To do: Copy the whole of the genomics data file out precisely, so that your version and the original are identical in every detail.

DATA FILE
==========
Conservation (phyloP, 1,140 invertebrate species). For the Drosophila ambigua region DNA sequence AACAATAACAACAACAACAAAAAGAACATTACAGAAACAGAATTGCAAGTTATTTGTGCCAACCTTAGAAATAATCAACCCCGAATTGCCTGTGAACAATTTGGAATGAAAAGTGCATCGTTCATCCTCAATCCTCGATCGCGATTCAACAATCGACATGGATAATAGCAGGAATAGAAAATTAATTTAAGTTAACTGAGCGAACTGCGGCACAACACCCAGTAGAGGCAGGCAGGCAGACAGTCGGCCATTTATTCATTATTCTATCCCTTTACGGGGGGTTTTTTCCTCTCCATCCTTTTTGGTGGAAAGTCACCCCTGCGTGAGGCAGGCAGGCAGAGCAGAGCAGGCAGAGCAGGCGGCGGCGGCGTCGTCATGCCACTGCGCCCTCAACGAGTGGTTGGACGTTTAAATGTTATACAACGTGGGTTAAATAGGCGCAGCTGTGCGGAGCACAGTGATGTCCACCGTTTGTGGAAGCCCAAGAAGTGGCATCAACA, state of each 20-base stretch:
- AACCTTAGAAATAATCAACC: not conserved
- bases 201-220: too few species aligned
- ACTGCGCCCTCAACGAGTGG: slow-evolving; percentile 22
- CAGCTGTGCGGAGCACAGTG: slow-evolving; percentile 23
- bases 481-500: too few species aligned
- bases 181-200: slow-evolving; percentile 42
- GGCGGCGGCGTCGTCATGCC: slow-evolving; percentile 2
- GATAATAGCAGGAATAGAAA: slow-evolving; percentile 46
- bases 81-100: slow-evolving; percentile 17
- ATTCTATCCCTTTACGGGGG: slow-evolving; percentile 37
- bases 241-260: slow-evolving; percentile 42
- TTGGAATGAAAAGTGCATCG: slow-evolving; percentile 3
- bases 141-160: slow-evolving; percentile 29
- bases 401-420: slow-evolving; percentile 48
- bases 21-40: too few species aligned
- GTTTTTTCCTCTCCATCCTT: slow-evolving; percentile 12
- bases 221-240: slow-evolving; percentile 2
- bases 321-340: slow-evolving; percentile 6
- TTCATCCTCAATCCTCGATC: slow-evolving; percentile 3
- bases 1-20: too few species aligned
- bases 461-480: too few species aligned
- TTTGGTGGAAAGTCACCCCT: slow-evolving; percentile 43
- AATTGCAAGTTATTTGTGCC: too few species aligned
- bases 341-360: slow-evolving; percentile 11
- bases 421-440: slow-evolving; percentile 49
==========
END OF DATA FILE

Conservation (phyloP, 1,140 invertebrate species). For the Drosophila ambigua region DNA sequence AACAATAACAACAACAACAAAAAGAACATTACAGAAACAGAATTGCAAGTTATTTGTGCCAACCTTAGAAATAATCAACCCCGAATTGCCTGTGAACAATTTGGAATGAAAAGTGCATCGTTCATCCTCAATCCTCGATCGCGATTCAACAATCGACATGGATAATAGCAGGAATAGAAAATTAATTTAAGTTAACTGAGCGAACTGCGGCACAACACCCAGTAGAGGCAGGCAGGCAGACAGTCGGCCATTTATTCATTATTCTATCCCTTTACGGGGGGTTTTTTCCTCTCCATCCTTTTTGGTGGAAAGTCACCCCTGCGTGAGGCAGGCAGGCAGAGCAGAGCAGGCAGAGCAGGCGGCGGCGGCGTCGTCATGCCACTGCGCCCTCAACGAGTGGTTGGACGTTTAAATGTTATACAACGTGGGTTAAATAGGCGCAGCTGTGCGGAGCACAGTGATGTCCACCGTTTGTGGAAGCCCAAGAAGTGGCATCAACA, state of each 20-base stretch:
- AACCTTAGAAATAATCAACC: not conserved
- bases 201-220: too few species aligned
- ACTGCGCCCTCAACGAGTGG: slow-evolving; percentile 22
- CAGCTGTGCGGAGCACAGTG: slow-evolving; percentile 23
- bases 481-500: too few species aligned
- bases 181-200: slow-evolving; percentile 42
- GGCGGCGGCGTCGTCATGCC: slow-evolving; percentile 2
- GATAATAGCAGGAATAGAAA: slow-evolving; percentile 46
- bases 81-100: slow-evolving; percentile 17
- ATTCTATCCCTTTACGGGGG: slow-evolving; percentile 37
- bases 241-260: slow-evolving; percentile 42
- TTGGAATGAAAAGTGCATCG: slow-evolving; percentile 3
- bases 141-160: slow-evolving; percentile 29
- bases 401-420: slow-evolving; percentile 48
- bases 21-40: too few species aligned
- GTTTTTTCCTCTCCATCCTT: slow-evolving; percentile 12
- bases 221-240: slow-evolving; percentile 2
- bases 321-340: slow-evolving; percentile 6
- TTCATCCTCAATCCTCGATC: slow-evolving; percentile 3
- bases 1-20: too few species aligned
- bases 461-480: too few species aligned
- TTTGGTGGAAAGTCACCCCT: slow-evolving; percentile 43
- AATTGCAAGTTATTTGTGCC: too few species aligned
- bases 341-360: slow-evolving; percentile 11
- bases 421-440: slow-evolving; percentile 49